Jamie Lee Warn was jailed for life with a minimum term of 14 years in March for killing Zsuzsanna Besenyei and dumping her body at Le Pulec bay in St Ouen.
It was the second time he had been sentenced, after previously winning an appeal against his conviction in 2019.
The 57-year-old murdered Ms Besenyei (37) in May 2018 and hid her body in the boot of her car before disposing of her corpse the west coast bay.
He then left her vehicle on the beach in St Aubin’s Bay to make it appear she had taken her own life.
Analysis of Warn’s phone uncovered Google searches including ‘how to turn off location services on an iPhone’ and tide times.
Appealing against the conviction during a hearing in the temporary Royal Court at the Royal Jersey Showground, Advocate James Bell, representing Warn, set out a six-point argument as to why the conviction was ‘unsafe’.
He said that the prosecution’s case was entirely circumstantial, that they were not able to say how and where Miss Besenyei died and that they did not know the cause and date of her death.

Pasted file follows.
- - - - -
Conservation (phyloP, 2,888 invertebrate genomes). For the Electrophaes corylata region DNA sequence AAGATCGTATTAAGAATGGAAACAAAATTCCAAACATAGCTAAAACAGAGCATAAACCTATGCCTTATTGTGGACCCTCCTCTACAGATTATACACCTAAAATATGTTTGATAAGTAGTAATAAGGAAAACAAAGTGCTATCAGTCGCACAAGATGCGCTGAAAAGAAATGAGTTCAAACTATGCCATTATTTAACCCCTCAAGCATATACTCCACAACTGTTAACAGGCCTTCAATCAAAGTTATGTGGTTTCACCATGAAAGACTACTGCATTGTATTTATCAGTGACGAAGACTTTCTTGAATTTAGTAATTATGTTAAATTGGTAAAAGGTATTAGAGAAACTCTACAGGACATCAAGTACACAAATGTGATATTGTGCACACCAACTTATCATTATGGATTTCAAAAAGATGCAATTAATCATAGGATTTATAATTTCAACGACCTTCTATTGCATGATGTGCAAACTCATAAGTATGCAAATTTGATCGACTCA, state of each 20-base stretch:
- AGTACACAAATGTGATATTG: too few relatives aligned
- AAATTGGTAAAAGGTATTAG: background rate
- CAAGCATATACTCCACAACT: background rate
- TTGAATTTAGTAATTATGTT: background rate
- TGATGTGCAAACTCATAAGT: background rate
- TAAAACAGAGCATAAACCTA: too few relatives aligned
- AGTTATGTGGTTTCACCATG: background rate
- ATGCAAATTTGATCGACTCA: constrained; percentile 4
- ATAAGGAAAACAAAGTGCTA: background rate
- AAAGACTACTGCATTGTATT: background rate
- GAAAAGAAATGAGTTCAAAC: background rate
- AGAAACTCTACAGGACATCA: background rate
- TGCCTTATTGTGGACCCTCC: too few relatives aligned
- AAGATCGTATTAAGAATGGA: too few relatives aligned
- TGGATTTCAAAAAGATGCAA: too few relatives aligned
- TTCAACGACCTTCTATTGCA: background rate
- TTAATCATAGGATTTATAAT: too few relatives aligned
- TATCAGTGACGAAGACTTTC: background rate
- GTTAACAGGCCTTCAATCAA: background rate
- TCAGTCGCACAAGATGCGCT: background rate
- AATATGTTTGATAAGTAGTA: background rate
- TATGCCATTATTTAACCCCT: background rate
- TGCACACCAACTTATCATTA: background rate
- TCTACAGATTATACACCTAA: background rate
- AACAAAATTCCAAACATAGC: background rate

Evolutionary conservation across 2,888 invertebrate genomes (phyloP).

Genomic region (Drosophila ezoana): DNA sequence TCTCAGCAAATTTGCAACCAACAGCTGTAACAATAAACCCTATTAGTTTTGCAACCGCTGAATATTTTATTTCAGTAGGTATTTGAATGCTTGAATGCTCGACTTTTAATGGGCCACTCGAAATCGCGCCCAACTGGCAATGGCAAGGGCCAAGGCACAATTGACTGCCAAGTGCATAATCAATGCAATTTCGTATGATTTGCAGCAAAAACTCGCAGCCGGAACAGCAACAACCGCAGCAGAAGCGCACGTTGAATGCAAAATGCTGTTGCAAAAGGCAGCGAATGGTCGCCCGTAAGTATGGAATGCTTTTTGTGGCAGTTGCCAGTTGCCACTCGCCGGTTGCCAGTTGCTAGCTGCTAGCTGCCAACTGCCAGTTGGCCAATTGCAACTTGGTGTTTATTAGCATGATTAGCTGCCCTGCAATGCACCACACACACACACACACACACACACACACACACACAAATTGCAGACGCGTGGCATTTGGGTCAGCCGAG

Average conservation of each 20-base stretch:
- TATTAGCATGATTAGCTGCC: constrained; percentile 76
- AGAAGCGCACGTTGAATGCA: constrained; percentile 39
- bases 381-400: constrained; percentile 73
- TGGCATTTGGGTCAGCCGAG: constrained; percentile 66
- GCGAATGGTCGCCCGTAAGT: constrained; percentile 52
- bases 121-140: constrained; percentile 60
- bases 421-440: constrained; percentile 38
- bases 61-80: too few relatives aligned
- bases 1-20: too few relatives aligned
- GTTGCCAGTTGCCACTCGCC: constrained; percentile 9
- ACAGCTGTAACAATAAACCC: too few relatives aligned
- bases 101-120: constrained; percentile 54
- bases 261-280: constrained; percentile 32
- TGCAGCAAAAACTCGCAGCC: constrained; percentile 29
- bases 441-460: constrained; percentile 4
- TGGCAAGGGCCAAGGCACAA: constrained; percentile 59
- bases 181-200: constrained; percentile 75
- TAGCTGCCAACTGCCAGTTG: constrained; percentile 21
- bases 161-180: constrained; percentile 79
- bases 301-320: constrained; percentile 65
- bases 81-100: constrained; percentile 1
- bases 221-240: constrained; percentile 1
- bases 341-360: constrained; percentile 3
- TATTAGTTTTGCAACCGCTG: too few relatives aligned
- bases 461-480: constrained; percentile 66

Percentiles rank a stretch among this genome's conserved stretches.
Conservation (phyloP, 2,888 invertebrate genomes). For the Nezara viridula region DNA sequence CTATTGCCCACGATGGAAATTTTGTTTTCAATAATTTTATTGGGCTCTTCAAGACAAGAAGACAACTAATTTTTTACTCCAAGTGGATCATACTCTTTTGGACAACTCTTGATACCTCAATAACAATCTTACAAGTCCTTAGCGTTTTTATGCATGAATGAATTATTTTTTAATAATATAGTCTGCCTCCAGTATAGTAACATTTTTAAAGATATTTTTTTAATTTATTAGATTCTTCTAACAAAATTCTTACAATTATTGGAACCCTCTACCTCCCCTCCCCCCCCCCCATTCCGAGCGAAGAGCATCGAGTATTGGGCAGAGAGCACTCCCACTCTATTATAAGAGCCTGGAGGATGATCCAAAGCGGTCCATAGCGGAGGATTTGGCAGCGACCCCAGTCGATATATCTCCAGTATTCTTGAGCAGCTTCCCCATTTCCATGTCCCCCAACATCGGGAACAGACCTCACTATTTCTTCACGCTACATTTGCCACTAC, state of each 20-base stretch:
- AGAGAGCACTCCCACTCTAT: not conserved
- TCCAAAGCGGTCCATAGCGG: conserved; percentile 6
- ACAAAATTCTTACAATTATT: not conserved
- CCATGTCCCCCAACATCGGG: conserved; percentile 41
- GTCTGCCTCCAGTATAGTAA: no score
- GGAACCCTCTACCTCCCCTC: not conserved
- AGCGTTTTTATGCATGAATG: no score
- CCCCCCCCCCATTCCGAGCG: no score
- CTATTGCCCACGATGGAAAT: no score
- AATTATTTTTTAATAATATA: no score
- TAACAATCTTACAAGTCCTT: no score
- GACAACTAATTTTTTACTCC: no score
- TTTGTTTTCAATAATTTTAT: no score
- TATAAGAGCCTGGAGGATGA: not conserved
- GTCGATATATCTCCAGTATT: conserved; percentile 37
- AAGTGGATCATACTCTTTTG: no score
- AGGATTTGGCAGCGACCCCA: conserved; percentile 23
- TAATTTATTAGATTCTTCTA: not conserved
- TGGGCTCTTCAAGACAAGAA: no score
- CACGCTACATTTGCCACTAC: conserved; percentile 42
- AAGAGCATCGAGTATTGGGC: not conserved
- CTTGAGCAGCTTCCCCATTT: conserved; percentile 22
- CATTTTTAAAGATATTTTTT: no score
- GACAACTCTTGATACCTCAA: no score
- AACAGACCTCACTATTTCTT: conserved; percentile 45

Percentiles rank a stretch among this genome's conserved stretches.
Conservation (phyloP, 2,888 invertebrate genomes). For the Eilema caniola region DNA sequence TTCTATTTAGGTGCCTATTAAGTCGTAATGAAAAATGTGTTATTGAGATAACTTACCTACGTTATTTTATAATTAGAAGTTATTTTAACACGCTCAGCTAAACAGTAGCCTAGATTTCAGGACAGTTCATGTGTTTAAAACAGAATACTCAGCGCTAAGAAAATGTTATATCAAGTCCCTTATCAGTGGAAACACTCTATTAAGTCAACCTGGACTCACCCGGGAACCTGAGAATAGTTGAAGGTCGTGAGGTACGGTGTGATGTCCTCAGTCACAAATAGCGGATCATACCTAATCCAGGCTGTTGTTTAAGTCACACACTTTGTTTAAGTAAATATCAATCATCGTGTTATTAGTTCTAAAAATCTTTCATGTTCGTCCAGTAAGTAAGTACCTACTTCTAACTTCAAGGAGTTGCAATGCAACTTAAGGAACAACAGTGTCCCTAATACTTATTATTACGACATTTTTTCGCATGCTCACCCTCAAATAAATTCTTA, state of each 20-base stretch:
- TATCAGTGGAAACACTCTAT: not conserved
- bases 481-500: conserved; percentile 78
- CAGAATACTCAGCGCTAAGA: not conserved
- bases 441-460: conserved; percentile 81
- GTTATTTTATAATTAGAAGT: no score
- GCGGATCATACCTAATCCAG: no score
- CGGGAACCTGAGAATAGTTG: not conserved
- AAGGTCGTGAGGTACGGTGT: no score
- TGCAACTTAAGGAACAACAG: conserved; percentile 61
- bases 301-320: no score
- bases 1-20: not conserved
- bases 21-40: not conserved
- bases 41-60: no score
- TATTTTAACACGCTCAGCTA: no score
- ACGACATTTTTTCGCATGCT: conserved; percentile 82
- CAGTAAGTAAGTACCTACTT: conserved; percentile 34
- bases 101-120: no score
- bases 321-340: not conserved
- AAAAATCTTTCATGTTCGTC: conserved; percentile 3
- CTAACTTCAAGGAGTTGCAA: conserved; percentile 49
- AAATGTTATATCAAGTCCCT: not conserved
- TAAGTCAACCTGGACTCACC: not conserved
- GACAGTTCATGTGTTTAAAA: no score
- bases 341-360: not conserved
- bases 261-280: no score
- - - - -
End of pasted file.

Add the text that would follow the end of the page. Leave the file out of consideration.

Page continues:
He added that there was no medical evidence to show how she had been killed, there was no crime scene and there was no evidence of a motive for murder.
Advocate Bell added that the jury should have therefore been offered an alternative charge of manslaughter and that by not doing so they had been ‘railroaded’ into either finding the defendant guilty of murder or letting him go.
He said: ‘If they were sure about his actions but unsure about his intent, then they were left with no choice but to convict him or let him off. They were put under pressure and left in a vacuum by not being left any alternative.’
Crown Advocate Simon Thomas, representing the prosecution, disagreed with Advocate Bell and said that there was no evidence available to allow a jury to consider whether Warn was instead guilty of manslaughter, adding that asking them to do so would amount to ‘speculation’.
Addressing the three judges, Advocate Thomas also suggested that if the court found the jury had been ‘railroaded’ into finding Warn guilty of murder they would therefore be implying that the jury had failed to uphold its oath by failing to fully consider whether he was truly culpable.
A judgment is expected to be published before the end of next week. Jonathan Crow, Lord David Anderson and David Perry were sitting.